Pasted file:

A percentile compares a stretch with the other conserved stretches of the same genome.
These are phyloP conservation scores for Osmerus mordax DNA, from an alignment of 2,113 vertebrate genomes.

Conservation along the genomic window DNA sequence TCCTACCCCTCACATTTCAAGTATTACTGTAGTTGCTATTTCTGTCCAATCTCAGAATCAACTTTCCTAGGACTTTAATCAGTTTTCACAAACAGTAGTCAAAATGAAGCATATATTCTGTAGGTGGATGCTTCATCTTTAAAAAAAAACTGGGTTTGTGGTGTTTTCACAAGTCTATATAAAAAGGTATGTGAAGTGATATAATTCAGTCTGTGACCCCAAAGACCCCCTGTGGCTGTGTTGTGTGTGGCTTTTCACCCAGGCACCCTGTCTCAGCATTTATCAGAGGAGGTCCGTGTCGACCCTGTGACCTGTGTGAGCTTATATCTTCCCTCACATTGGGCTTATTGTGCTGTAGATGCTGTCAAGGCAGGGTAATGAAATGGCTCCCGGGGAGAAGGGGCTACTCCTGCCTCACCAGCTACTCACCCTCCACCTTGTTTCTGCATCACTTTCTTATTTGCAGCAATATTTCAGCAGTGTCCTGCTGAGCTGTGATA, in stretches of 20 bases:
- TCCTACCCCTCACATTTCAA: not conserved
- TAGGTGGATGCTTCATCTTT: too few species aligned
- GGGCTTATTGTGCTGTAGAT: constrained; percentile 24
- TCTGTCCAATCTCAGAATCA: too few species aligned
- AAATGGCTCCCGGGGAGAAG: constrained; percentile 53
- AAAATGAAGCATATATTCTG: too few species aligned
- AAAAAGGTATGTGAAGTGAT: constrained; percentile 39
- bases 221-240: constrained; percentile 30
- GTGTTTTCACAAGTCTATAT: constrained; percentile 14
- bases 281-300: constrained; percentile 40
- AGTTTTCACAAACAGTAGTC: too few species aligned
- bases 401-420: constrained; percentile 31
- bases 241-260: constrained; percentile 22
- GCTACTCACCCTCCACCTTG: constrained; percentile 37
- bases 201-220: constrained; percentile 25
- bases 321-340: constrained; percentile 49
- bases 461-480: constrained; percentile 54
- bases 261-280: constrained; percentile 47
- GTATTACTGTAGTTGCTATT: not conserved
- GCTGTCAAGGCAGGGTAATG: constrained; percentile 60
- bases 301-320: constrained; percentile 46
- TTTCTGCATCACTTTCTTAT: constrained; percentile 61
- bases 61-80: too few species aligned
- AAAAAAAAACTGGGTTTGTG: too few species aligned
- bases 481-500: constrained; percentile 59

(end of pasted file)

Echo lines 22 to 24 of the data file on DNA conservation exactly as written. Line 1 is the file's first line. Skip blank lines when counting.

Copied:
- GTATTACTGTAGTTGCTATT: not conserved
- GCTGTCAAGGCAGGGTAATG: constrained; percentile 60
- bases 301-320: constrained; percentile 46